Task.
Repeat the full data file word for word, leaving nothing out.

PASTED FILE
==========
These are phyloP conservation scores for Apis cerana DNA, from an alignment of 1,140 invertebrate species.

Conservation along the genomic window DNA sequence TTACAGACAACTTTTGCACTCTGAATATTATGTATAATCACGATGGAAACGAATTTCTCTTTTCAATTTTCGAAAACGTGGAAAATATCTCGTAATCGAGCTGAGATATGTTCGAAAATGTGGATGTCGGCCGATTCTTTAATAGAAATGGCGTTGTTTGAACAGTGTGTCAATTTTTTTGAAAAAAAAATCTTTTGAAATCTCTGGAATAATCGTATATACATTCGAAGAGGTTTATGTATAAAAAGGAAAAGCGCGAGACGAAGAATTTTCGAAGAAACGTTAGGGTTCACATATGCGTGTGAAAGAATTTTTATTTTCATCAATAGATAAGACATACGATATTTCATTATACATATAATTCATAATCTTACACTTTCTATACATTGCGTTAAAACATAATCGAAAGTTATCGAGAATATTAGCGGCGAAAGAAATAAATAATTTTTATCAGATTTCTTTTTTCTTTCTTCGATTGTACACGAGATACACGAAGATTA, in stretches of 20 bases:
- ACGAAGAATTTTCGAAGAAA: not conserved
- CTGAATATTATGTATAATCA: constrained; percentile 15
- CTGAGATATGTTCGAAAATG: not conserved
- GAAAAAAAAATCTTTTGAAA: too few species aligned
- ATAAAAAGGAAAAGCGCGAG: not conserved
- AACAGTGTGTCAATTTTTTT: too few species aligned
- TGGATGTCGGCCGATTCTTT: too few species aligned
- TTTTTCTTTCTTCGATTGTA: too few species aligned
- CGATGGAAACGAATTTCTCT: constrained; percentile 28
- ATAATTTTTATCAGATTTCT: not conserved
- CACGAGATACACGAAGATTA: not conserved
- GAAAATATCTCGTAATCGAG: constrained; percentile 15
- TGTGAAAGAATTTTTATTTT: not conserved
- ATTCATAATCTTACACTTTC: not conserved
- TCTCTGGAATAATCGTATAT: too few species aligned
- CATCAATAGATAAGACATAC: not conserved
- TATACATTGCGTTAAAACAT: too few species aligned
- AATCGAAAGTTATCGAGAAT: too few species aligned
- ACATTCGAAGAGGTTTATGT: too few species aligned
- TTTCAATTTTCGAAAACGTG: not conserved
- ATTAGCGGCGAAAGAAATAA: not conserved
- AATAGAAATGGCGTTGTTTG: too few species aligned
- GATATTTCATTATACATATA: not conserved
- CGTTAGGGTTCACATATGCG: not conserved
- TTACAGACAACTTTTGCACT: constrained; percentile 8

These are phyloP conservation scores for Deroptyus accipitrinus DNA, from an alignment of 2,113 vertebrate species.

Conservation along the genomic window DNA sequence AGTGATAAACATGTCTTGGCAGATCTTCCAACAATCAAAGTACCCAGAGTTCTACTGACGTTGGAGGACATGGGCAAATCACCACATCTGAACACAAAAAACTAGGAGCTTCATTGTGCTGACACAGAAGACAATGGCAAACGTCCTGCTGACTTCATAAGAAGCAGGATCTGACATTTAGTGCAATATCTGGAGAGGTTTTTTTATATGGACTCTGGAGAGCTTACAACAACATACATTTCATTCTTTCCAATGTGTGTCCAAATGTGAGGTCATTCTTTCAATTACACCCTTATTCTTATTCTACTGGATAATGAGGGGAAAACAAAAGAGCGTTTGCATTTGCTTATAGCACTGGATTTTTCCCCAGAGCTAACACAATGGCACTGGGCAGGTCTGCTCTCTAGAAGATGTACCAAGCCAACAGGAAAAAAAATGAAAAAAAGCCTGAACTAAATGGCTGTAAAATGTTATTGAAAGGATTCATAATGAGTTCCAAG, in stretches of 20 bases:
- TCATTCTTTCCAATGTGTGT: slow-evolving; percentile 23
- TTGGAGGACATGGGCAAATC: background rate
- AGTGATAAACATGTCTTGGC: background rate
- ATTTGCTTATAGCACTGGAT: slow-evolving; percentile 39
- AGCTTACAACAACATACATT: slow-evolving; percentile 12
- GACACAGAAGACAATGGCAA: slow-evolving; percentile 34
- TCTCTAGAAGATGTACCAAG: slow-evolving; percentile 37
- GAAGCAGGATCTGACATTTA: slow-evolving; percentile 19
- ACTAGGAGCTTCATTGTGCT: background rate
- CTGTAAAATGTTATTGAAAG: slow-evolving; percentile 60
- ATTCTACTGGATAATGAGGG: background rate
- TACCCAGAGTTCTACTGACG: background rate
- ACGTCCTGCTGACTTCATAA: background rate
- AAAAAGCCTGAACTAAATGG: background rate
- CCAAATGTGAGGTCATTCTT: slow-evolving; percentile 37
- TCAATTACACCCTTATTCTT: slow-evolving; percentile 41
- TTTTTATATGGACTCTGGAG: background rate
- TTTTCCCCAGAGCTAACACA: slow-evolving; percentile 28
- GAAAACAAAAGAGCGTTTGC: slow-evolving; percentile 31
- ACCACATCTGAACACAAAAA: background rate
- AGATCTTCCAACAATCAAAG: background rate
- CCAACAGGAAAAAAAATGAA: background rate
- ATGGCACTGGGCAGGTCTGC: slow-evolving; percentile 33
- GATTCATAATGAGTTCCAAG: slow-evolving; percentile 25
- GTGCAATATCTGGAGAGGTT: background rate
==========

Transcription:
These are phyloP conservation scores for Apis cerana DNA, from an alignment of 1,140 invertebrate species.

Conservation along the genomic window DNA sequence TTACAGACAACTTTTGCACTCTGAATATTATGTATAATCACGATGGAAACGAATTTCTCTTTTCAATTTTCGAAAACGTGGAAAATATCTCGTAATCGAGCTGAGATATGTTCGAAAATGTGGATGTCGGCCGATTCTTTAATAGAAATGGCGTTGTTTGAACAGTGTGTCAATTTTTTTGAAAAAAAAATCTTTTGAAATCTCTGGAATAATCGTATATACATTCGAAGAGGTTTATGTATAAAAAGGAAAAGCGCGAGACGAAGAATTTTCGAAGAAACGTTAGGGTTCACATATGCGTGTGAAAGAATTTTTATTTTCATCAATAGATAAGACATACGATATTTCATTATACATATAATTCATAATCTTACACTTTCTATACATTGCGTTAAAACATAATCGAAAGTTATCGAGAATATTAGCGGCGAAAGAAATAAATAATTTTTATCAGATTTCTTTTTTCTTTCTTCGATTGTACACGAGATACACGAAGATTA, in stretches of 20 bases:
- ACGAAGAATTTTCGAAGAAA: not conserved
- CTGAATATTATGTATAATCA: constrained; percentile 15
- CTGAGATATGTTCGAAAATG: not conserved
- GAAAAAAAAATCTTTTGAAA: too few species aligned
- ATAAAAAGGAAAAGCGCGAG: not conserved
- AACAGTGTGTCAATTTTTTT: too few species aligned
- TGGATGTCGGCCGATTCTTT: too few species aligned
- TTTTTCTTTCTTCGATTGTA: too few species aligned
- CGATGGAAACGAATTTCTCT: constrained; percentile 28
- ATAATTTTTATCAGATTTCT: not conserved
- CACGAGATACACGAAGATTA: not conserved
- GAAAATATCTCGTAATCGAG: constrained; percentile 15
- TGTGAAAGAATTTTTATTTT: not conserved
- ATTCATAATCTTACACTTTC: not conserved
- TCTCTGGAATAATCGTATAT: too few species aligned
- CATCAATAGATAAGACATAC: not conserved
- TATACATTGCGTTAAAACAT: too few species aligned
- AATCGAAAGTTATCGAGAAT: too few species aligned
- ACATTCGAAGAGGTTTATGT: too few species aligned
- TTTCAATTTTCGAAAACGTG: not conserved
- ATTAGCGGCGAAAGAAATAA: not conserved
- AATAGAAATGGCGTTGTTTG: too few species aligned
- GATATTTCATTATACATATA: not conserved
- CGTTAGGGTTCACATATGCG: not conserved
- TTACAGACAACTTTTGCACT: constrained; percentile 8

These are phyloP conservation scores for Deroptyus accipitrinus DNA, from an alignment of 2,113 vertebrate species.

Conservation along the genomic window DNA sequence AGTGATAAACATGTCTTGGCAGATCTTCCAACAATCAAAGTACCCAGAGTTCTACTGACGTTGGAGGACATGGGCAAATCACCACATCTGAACACAAAAAACTAGGAGCTTCATTGTGCTGACACAGAAGACAATGGCAAACGTCCTGCTGACTTCATAAGAAGCAGGATCTGACATTTAGTGCAATATCTGGAGAGGTTTTTTTATATGGACTCTGGAGAGCTTACAACAACATACATTTCATTCTTTCCAATGTGTGTCCAAATGTGAGGTCATTCTTTCAATTACACCCTTATTCTTATTCTACTGGATAATGAGGGGAAAACAAAAGAGCGTTTGCATTTGCTTATAGCACTGGATTTTTCCCCAGAGCTAACACAATGGCACTGGGCAGGTCTGCTCTCTAGAAGATGTACCAAGCCAACAGGAAAAAAAATGAAAAAAAGCCTGAACTAAATGGCTGTAAAATGTTATTGAAAGGATTCATAATGAGTTCCAAG, in stretches of 20 bases:
- TCATTCTTTCCAATGTGTGT: slow-evolving; percentile 23
- TTGGAGGACATGGGCAAATC: background rate
- AGTGATAAACATGTCTTGGC: background rate
- ATTTGCTTATAGCACTGGAT: slow-evolving; percentile 39
- AGCTTACAACAACATACATT: slow-evolving; percentile 12
- GACACAGAAGACAATGGCAA: slow-evolving; percentile 34
- TCTCTAGAAGATGTACCAAG: slow-evolving; percentile 37
- GAAGCAGGATCTGACATTTA: slow-evolving; percentile 19
- ACTAGGAGCTTCATTGTGCT: background rate
- CTGTAAAATGTTATTGAAAG: slow-evolving; percentile 60
- ATTCTACTGGATAATGAGGG: background rate
- TACCCAGAGTTCTACTGACG: background rate
- ACGTCCTGCTGACTTCATAA: background rate
- AAAAAGCCTGAACTAAATGG: background rate
- CCAAATGTGAGGTCATTCTT: slow-evolving; percentile 37
- TCAATTACACCCTTATTCTT: slow-evolving; percentile 41
- TTTTTATATGGACTCTGGAG: background rate
- TTTTCCCCAGAGCTAACACA: slow-evolving; percentile 28
- GAAAACAAAAGAGCGTTTGC: slow-evolving; percentile 31
- ACCACATCTGAACACAAAAA: background rate
- AGATCTTCCAACAATCAAAG: background rate
- CCAACAGGAAAAAAAATGAA: background rate
- ATGGCACTGGGCAGGTCTGC: slow-evolving; percentile 33
- GATTCATAATGAGTTCCAAG: slow-evolving; percentile 25
- GTGCAATATCTGGAGAGGTT: background rate